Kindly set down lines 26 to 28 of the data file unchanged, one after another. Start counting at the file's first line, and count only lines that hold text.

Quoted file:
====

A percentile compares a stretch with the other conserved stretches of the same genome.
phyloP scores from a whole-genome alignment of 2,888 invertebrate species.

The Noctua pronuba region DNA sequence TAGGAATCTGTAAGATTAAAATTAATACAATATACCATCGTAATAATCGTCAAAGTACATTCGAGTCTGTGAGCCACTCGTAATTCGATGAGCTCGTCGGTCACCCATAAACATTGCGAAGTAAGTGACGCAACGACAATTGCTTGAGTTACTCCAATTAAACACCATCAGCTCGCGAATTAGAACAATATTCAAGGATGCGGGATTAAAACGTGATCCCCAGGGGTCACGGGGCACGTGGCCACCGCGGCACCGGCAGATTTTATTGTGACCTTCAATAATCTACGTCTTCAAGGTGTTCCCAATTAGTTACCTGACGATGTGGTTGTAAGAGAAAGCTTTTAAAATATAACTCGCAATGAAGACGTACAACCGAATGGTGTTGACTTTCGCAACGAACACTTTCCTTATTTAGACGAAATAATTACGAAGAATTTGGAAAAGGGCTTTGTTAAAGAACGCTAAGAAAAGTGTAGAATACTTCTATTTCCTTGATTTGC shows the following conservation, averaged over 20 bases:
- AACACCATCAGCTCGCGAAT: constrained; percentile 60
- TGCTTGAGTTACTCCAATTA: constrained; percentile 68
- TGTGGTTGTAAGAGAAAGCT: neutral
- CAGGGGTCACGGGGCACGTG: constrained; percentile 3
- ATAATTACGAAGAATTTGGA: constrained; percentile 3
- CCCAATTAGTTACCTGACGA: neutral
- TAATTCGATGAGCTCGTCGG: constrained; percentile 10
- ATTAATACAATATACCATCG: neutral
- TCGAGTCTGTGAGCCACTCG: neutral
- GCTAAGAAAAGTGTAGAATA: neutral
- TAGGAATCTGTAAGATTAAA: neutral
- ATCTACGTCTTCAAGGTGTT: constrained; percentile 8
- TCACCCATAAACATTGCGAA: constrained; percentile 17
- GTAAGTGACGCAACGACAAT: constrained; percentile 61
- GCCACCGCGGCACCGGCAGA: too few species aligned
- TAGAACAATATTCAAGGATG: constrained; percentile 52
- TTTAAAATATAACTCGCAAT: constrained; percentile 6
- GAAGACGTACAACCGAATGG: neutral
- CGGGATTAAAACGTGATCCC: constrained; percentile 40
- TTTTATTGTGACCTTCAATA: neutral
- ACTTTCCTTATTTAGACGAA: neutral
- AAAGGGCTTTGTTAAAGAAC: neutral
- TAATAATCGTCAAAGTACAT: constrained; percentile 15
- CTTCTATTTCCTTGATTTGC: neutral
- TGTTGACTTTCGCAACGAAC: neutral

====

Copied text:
- TAATAATCGTCAAAGTACAT: constrained; percentile 15
- CTTCTATTTCCTTGATTTGC: neutral
- TGTTGACTTTCGCAACGAAC: neutral